Short campaigns allow you to run more story-focused games. Does this mean that characters may not have as much of a spotlight? Not always. When running short campaigns, I usually tell my players that there is a high chance that their character backstories won’t be fully explored. However, if I can get to tie them to the overall narrative of the campaign, then they may get to see more than expected. There’s always the possibility of running another short campaign and having the same characters appear in case the players want to keep using them. So, in a way, shorter campaigns can work as seasons from a TV series. If you are ok with where it ended, then further seasons are canceled. If not, you can make it go as long as the Simpsons.

Just like when you are working and have a deadline you need to meet, restricting yourself to a shorter campaign can help you manage the pacing in a better way. You set from the beginning of the session which things you want to happen. Players can fool around as much as they want, but the story will come and stomp them when they least realize it. With enough experience as a GM, you can have these events flow naturally into the narrative. That way, it becomes easier to create a strong beginning, middle point, and end. Personally, I have had an easier time making the story feel more impactful when it transpires over a shorter period of time. Otherwise, players tend to forget things, making big reveals not feel as great as they could be. As always, this highly depends on your players and the kind of story that you are running.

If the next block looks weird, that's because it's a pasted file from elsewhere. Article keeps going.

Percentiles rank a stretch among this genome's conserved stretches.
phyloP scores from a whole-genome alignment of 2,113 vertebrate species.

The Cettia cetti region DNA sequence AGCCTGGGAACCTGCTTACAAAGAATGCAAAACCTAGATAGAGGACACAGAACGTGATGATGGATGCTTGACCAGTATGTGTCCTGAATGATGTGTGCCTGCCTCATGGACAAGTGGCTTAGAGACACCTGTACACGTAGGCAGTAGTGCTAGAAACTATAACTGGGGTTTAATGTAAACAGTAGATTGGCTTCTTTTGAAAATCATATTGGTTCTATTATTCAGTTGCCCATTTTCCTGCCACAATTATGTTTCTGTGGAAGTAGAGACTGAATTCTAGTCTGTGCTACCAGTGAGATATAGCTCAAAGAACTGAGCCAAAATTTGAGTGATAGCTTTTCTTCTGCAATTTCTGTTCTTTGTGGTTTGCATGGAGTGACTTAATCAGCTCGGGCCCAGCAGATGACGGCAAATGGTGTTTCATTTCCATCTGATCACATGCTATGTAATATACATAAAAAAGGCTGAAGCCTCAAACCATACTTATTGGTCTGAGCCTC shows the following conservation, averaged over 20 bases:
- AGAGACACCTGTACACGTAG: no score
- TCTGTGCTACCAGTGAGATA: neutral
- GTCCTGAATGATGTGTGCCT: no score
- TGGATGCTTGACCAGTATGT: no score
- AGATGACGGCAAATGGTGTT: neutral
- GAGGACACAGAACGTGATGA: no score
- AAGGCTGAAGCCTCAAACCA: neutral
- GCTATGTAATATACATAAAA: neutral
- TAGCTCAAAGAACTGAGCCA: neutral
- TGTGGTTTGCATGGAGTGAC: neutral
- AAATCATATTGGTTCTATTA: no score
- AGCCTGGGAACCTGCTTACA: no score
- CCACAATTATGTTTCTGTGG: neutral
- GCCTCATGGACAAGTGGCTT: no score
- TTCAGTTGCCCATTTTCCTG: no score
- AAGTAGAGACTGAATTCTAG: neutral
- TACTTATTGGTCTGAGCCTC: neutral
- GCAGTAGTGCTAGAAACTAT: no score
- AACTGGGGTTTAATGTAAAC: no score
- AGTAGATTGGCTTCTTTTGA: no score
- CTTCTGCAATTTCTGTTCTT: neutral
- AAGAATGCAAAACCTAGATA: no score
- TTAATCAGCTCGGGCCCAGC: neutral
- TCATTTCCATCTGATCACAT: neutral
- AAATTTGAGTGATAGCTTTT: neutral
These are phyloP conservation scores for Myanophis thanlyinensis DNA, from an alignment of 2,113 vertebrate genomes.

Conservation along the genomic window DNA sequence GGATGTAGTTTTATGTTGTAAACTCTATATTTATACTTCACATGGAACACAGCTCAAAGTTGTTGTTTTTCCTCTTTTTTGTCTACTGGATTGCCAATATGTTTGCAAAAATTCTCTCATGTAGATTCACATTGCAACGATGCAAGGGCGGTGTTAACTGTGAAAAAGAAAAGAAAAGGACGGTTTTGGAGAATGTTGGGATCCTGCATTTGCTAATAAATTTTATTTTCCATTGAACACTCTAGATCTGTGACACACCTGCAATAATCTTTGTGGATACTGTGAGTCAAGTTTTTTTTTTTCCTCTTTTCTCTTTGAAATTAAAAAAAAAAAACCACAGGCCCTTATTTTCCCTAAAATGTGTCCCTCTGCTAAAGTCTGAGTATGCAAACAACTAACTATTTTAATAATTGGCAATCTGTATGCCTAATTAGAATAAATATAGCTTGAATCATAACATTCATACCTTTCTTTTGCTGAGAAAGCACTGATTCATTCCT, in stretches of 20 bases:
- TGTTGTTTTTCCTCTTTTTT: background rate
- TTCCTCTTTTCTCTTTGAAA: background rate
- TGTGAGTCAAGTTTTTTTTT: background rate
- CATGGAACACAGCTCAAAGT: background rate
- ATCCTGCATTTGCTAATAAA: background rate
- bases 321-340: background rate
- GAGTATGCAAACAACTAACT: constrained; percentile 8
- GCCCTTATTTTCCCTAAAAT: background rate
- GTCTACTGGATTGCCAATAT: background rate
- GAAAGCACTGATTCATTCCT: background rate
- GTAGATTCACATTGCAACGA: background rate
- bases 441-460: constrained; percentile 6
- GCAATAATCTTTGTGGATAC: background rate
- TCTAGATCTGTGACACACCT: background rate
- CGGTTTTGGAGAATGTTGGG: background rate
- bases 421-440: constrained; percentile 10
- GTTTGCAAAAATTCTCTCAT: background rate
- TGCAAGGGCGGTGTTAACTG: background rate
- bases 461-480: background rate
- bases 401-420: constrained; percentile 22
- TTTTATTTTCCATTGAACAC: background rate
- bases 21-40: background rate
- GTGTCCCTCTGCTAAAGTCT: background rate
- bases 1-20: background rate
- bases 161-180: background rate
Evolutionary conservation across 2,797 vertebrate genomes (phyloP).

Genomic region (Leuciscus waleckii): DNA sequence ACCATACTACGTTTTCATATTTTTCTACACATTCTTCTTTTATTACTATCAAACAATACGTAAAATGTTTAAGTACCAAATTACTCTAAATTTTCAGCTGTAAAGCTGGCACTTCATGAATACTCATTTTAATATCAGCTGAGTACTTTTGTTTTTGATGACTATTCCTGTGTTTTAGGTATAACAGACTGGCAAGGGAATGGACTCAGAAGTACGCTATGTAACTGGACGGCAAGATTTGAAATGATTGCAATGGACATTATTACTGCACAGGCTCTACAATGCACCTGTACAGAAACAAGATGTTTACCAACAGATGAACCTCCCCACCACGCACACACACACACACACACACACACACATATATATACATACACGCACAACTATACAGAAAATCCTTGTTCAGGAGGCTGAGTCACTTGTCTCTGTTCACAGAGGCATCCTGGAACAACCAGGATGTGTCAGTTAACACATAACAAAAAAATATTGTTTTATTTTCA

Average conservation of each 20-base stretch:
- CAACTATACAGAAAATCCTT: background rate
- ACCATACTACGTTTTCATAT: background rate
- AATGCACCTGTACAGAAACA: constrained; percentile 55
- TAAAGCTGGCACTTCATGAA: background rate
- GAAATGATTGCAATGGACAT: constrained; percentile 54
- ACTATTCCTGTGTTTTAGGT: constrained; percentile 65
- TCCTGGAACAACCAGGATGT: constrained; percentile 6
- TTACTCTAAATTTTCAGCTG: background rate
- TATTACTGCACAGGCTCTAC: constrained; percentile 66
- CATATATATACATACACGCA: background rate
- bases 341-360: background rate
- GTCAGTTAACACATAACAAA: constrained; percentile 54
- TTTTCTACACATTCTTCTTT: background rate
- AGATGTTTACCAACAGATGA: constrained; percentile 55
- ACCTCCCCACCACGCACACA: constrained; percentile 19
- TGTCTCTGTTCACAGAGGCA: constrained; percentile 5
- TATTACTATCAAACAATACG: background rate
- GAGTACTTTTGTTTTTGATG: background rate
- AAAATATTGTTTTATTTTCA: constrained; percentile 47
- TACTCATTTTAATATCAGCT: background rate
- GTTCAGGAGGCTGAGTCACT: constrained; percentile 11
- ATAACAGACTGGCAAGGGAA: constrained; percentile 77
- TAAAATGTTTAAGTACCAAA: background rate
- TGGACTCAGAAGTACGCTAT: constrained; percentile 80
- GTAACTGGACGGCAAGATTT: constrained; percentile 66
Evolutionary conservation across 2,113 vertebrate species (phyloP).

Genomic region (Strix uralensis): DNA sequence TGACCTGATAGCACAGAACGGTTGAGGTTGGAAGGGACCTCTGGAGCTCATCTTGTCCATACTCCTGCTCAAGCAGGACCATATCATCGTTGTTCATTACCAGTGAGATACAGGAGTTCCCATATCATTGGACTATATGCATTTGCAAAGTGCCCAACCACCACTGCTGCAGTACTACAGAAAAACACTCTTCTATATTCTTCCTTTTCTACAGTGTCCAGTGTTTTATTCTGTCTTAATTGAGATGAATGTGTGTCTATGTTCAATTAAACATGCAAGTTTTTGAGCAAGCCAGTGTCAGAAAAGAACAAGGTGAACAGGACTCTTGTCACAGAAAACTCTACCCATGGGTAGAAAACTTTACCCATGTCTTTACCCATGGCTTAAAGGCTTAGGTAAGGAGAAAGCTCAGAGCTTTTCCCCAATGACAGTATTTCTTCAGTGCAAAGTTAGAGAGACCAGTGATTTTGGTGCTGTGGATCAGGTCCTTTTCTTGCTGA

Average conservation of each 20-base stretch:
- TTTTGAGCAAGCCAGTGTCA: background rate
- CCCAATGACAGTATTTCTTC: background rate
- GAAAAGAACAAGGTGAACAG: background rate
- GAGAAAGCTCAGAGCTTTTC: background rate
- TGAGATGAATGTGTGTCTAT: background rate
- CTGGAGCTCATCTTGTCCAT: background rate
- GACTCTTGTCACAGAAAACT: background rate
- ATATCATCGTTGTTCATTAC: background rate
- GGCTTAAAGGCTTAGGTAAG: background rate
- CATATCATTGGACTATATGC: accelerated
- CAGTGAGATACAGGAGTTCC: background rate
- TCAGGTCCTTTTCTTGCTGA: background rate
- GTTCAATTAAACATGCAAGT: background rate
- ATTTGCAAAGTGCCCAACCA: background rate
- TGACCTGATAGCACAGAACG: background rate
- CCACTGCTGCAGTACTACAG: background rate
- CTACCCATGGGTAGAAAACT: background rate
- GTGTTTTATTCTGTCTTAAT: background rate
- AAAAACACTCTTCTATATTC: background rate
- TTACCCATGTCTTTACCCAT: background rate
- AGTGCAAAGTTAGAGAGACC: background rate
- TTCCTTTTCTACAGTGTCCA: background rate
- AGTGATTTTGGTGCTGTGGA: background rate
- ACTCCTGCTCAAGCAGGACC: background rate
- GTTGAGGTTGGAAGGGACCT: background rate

I tend to think of short campaigns as TV series seasons, or as movies. If you are running a game about detectives, the whole campaign could be one big case that they have to unravel. That shouldn’t take too long. Now, if you want to have that mystery tied to a mafia that is running illicit activities all around the world, you can decide to expand that campaign.

World Exploration

Short campaigns aren’t always the best for world exploration… Or are they? That mostly depends on the size of your “world”, and the game you are running. A medieval epic fantasy tale using D&D5e might explore a whole continent and take years and years to run that campaign. Now, if your game world is just the city of New York, it isn’t that difficult to imagine a short sandbox campaign set there.